Professional and citizen astronomers with the NASA-funded ‘Backyard Worlds: Planet 9’ job have actually made their very first significant discovery: a new brown dwarf in the solar area, WISEA J110125.95 +540052.8.
The Backyard Worlds: Planet 9 site lets anyone with a computer and an internet connection flip through images taken by NASA’s NASA’s Wide Field Infrared Survey Explorer (WISE).
If an object is close enough to Earth, it will appear to ‘jump’ when several images taken of the very same spot in the sky a couple of years apart are compared.
The objective for Backyard Worlds volunteers— of which there are more than 38,000– is to flag the moving objects they see in these digital flipbooks for more investigation by the science group.
Backyard World’s researchers explained, “We constructed the citizen science website ‘Backyard Worlds: Planet 9’ using the Zooniverse project builder platform,”
“We uploaded the sets of four difference images to the site to be viewed by users as animated ‘flipbooks’.
“The classification task consists of viewing one flipbook and searching it for candidate moving objects, then marking any such objects in all four images using a marking tool. A tutorial and a ‘Field Guide’ provide examples of two different kinds of candidate objects, called ‘movers’ (fast-moving sources) and ‘dipoles’ (slower-moving sources).”
“The primary challenge for users is distinguishing movers and dipoles from various artifacts, the most common of which are stars and galaxies that have been partially-subtracted because of variability or small alignment errors. Cosmic ray hits, optical ghosts and latent images are also common.”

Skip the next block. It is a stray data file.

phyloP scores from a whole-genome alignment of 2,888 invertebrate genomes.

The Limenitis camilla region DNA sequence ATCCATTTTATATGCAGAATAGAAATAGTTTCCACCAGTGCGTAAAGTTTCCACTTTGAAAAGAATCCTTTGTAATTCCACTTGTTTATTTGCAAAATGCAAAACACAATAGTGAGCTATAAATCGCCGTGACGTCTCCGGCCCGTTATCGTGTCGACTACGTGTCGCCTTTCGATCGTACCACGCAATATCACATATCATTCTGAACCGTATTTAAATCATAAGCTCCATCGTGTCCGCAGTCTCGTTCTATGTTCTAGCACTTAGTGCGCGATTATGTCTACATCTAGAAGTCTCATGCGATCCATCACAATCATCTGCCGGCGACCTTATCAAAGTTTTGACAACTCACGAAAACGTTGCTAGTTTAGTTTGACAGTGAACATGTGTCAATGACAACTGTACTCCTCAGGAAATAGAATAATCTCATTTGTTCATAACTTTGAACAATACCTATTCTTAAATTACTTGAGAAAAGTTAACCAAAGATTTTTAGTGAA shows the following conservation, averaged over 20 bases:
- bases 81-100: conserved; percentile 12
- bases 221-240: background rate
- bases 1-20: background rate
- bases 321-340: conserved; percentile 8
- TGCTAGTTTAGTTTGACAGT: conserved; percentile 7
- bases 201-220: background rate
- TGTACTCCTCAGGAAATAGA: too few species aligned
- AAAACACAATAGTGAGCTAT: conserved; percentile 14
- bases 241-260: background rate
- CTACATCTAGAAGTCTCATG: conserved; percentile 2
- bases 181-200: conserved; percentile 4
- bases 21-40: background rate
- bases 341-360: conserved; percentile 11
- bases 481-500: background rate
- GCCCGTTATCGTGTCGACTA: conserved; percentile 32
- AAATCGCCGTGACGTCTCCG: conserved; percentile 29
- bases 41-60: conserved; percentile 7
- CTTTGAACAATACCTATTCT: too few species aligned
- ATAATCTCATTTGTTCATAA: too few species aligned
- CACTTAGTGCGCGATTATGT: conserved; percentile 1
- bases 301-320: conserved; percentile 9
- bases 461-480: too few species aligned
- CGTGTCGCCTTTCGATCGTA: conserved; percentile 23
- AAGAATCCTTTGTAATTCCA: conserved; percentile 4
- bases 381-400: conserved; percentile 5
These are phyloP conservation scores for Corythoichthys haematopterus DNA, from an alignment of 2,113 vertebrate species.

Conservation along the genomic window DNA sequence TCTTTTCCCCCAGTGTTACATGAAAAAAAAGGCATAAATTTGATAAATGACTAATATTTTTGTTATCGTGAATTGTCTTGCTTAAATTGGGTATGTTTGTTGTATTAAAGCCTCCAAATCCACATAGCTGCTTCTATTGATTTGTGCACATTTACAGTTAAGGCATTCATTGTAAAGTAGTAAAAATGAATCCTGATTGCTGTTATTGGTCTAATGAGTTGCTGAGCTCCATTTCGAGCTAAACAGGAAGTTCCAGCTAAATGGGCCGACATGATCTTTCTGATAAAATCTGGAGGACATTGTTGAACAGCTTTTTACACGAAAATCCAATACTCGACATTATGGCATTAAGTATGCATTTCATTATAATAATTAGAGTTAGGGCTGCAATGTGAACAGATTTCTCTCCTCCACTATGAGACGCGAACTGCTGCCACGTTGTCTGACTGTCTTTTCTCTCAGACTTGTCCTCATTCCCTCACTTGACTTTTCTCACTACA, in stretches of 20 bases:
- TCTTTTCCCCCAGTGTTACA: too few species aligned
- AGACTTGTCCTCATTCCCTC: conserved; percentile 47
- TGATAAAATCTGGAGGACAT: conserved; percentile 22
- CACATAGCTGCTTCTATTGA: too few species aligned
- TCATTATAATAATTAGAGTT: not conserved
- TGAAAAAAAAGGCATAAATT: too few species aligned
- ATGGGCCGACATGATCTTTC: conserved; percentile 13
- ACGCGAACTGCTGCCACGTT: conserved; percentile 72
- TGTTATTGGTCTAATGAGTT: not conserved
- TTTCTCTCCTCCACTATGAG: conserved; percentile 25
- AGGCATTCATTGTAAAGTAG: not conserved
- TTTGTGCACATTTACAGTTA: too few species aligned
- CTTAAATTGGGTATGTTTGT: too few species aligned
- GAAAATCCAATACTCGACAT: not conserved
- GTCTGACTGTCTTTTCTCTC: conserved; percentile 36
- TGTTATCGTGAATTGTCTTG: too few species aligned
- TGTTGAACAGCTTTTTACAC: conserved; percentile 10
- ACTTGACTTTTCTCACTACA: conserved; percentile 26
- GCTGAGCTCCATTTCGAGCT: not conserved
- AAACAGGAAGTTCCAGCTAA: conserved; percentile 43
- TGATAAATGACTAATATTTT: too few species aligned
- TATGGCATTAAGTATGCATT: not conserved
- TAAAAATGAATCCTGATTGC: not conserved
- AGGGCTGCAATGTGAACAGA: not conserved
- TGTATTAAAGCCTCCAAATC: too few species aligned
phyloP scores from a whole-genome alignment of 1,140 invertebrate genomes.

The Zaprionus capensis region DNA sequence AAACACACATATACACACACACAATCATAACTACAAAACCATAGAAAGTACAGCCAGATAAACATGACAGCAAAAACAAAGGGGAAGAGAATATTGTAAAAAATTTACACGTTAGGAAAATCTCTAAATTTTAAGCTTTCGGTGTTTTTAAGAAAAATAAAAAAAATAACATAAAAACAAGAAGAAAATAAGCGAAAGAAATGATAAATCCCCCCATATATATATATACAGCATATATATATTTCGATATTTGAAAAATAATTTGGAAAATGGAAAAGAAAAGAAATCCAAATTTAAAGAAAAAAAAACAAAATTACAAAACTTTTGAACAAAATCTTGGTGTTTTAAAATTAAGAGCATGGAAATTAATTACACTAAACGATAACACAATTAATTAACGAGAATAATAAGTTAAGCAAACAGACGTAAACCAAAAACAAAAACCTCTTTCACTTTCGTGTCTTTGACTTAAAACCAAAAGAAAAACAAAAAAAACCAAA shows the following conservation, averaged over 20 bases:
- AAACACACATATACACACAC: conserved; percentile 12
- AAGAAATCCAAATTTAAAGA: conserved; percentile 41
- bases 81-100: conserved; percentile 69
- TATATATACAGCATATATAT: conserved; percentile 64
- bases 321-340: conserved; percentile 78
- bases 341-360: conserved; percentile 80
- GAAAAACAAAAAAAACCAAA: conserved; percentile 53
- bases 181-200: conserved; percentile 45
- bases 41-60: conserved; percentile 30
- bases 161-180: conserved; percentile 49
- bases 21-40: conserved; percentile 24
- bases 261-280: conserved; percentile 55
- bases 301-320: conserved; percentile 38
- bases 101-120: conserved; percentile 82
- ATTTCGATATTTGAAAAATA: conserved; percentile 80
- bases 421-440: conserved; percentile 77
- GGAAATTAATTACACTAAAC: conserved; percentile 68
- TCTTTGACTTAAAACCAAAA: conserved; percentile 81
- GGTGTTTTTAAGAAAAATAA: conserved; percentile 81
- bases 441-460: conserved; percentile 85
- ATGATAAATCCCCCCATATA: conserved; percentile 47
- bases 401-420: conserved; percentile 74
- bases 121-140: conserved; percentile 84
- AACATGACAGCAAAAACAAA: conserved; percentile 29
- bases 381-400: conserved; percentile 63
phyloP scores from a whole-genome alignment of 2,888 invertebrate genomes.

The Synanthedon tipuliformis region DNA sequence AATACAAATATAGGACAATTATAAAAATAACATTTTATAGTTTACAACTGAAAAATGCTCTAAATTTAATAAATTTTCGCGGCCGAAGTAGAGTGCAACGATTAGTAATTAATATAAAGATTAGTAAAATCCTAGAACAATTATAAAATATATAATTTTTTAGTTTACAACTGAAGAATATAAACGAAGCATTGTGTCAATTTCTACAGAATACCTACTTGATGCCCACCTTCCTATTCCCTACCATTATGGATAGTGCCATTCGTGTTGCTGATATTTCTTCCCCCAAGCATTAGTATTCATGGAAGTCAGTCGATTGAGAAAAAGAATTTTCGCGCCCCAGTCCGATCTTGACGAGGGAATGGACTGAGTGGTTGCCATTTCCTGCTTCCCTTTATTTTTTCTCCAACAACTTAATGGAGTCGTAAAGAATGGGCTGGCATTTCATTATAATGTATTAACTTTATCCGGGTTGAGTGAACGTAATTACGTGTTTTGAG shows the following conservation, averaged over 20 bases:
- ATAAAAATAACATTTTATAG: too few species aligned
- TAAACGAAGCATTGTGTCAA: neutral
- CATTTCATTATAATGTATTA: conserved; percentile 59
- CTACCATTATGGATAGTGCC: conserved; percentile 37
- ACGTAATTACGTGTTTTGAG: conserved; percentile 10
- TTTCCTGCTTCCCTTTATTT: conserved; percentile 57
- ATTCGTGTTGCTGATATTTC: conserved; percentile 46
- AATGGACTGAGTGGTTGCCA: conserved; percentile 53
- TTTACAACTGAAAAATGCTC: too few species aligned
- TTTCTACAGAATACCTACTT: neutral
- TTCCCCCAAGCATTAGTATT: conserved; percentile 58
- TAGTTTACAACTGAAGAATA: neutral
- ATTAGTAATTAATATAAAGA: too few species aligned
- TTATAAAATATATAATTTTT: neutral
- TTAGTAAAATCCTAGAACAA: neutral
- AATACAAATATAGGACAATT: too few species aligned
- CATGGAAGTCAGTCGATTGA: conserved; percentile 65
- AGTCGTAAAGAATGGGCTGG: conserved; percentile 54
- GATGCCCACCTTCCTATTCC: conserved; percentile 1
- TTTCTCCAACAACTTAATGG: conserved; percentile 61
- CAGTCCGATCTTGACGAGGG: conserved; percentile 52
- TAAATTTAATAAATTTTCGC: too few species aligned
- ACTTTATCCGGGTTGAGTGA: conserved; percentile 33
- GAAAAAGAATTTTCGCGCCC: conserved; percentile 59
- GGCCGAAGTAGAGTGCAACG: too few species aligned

On February 21, 2017, just six days after the launch of the website, Backyard Worlds volunteer Bob Fletcher, a science teacher at Lambert School in Hobart, Tasmania, noted the existence of a small ‘dipole’ in the flipbook showing the ‘subtile’ centered at R.A. 165.46 degrees, declination 54.03 degrees.
Three other citizen astronomers — Rosa Castro from the United States, Khasan Mokaev from Kabardino-Balkar Republic, and Tamara Stajic from Serbia — also helped classify this flipbook and noted the object.
After some preliminary examination, Backyard World’s researchers were awarded time on the 3-m NASA Infrared Telescope Facility, where they verified that it was a previously unknown brown dwarf.
“I was so proud of our volunteers as I saw the data on this new cold world coming in. It was a feel-good moment for science,” said Dr. Jackie Faherty, a senior scientist in the American Museum of Natural History’s Department of Astrophysics and one of Backyard World’s researchers.
The newfound brown dwarf, WISEA J110125.95+540052.8, is approximately 111 light-years away.